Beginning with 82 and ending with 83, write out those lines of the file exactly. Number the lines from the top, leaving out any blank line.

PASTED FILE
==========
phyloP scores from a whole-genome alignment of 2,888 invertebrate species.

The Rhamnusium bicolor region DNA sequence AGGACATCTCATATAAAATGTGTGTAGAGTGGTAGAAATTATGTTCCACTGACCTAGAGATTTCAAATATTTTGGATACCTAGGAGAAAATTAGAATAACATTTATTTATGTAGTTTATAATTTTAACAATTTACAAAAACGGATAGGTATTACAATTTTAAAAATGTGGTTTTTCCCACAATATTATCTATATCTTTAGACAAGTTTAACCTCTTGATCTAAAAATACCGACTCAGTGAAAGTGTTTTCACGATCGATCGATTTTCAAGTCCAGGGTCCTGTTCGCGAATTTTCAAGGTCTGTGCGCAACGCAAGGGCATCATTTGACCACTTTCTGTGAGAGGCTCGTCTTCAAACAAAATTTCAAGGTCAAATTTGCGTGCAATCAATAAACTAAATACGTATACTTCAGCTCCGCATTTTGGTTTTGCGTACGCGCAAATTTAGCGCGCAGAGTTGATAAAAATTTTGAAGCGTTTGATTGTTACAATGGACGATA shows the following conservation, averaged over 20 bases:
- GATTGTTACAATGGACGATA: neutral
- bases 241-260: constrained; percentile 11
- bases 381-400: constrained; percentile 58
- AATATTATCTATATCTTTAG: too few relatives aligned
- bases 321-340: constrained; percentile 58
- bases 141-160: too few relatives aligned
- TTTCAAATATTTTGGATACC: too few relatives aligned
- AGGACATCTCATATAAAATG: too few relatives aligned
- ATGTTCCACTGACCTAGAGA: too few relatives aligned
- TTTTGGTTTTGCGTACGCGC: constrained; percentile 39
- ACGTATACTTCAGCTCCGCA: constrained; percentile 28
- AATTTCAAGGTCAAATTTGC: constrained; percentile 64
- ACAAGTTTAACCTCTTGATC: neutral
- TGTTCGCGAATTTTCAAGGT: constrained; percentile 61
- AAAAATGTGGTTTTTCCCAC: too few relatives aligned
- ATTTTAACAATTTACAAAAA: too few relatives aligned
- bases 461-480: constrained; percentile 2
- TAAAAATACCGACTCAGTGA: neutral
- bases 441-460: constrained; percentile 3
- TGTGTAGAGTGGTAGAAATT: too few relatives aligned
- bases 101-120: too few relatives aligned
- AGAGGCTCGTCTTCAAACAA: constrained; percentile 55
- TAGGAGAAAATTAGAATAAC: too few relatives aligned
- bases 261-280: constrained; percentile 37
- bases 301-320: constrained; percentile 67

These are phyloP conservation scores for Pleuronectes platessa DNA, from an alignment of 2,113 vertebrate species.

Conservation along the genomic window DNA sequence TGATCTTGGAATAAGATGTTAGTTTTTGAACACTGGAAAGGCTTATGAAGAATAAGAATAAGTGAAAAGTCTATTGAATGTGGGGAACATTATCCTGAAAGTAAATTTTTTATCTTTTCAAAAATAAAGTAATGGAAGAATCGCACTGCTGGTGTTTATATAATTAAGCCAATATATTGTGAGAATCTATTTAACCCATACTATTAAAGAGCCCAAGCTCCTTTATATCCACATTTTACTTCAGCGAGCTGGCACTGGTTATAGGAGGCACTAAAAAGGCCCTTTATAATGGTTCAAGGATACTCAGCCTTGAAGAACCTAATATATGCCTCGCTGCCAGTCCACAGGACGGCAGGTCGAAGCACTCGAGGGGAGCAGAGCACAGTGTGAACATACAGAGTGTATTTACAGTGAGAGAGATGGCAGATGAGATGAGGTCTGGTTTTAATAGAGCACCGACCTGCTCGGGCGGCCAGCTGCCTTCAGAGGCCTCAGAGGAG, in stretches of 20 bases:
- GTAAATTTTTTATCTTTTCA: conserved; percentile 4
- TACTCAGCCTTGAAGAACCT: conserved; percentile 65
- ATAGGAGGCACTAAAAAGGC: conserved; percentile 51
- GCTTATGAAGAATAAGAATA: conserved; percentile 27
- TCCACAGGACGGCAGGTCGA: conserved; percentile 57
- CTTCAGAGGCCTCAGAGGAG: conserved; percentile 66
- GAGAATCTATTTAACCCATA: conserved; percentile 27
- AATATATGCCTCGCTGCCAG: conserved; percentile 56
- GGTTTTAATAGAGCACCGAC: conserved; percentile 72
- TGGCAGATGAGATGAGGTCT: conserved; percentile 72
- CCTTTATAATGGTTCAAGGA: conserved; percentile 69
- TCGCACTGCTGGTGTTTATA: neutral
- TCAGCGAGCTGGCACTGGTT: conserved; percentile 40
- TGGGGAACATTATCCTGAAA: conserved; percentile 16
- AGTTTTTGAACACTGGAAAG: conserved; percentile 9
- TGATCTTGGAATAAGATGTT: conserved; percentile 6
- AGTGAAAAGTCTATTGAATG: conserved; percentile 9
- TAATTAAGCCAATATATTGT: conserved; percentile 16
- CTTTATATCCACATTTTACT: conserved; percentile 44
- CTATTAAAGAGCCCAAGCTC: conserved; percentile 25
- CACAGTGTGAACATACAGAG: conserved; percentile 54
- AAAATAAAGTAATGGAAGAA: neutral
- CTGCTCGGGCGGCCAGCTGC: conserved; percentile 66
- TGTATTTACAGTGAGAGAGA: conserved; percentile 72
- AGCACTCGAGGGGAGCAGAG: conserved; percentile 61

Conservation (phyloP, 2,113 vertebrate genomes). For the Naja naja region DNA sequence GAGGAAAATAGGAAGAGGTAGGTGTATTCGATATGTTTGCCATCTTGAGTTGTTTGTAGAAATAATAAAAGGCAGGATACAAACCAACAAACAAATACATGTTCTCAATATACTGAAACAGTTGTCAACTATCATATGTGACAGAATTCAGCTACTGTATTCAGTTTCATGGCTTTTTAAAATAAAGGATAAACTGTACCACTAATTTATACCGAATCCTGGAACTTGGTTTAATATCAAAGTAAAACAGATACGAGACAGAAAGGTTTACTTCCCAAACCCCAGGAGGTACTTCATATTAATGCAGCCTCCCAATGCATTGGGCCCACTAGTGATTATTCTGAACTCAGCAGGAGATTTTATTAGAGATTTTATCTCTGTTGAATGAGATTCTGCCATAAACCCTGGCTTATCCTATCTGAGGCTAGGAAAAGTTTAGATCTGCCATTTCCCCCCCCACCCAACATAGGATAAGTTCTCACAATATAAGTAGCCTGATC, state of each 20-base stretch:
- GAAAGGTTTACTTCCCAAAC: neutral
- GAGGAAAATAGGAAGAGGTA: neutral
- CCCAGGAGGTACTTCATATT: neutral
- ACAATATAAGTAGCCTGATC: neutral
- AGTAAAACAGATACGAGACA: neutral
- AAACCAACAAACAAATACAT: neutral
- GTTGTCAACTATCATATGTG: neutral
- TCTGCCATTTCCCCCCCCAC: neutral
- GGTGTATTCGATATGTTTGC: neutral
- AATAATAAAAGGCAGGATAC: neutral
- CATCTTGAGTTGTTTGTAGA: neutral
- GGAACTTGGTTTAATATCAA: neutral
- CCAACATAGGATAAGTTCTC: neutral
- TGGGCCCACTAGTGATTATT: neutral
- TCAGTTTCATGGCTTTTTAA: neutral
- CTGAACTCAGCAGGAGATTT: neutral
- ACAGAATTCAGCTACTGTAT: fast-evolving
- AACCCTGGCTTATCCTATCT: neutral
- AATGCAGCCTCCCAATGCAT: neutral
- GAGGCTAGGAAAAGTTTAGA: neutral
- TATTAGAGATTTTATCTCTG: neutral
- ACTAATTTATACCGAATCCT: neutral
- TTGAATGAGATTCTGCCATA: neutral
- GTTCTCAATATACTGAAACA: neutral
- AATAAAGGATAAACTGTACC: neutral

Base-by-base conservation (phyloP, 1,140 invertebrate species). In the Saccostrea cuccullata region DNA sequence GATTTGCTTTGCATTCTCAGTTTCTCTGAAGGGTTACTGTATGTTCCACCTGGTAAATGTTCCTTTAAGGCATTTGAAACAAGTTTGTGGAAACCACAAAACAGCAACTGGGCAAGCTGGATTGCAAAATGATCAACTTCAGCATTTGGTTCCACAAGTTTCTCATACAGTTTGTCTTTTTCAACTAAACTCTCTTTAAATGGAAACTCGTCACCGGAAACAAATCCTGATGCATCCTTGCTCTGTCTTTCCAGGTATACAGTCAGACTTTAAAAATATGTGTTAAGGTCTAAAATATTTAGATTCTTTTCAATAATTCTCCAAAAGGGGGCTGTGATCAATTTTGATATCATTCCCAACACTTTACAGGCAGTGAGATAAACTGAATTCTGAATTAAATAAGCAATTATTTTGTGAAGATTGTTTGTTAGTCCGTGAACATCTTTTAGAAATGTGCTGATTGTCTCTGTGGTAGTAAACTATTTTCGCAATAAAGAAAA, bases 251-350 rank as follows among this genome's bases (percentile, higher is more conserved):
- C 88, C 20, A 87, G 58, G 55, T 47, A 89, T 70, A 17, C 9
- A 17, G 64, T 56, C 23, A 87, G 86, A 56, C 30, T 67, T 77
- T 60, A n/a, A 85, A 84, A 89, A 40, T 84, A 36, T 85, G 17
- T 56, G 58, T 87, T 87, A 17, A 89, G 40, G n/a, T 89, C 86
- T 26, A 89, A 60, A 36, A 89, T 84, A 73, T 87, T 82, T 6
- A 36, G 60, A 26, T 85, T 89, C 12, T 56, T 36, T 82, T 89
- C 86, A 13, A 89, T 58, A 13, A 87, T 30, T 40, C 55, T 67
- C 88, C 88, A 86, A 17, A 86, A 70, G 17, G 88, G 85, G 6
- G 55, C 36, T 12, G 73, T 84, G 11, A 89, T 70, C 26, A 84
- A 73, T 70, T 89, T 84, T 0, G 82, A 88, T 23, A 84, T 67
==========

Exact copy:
- C 88, C 20, A 87, G 58, G 55, T 47, A 89, T 70, A 17, C 9
- A 17, G 64, T 56, C 23, A 87, G 86, A 56, C 30, T 67, T 77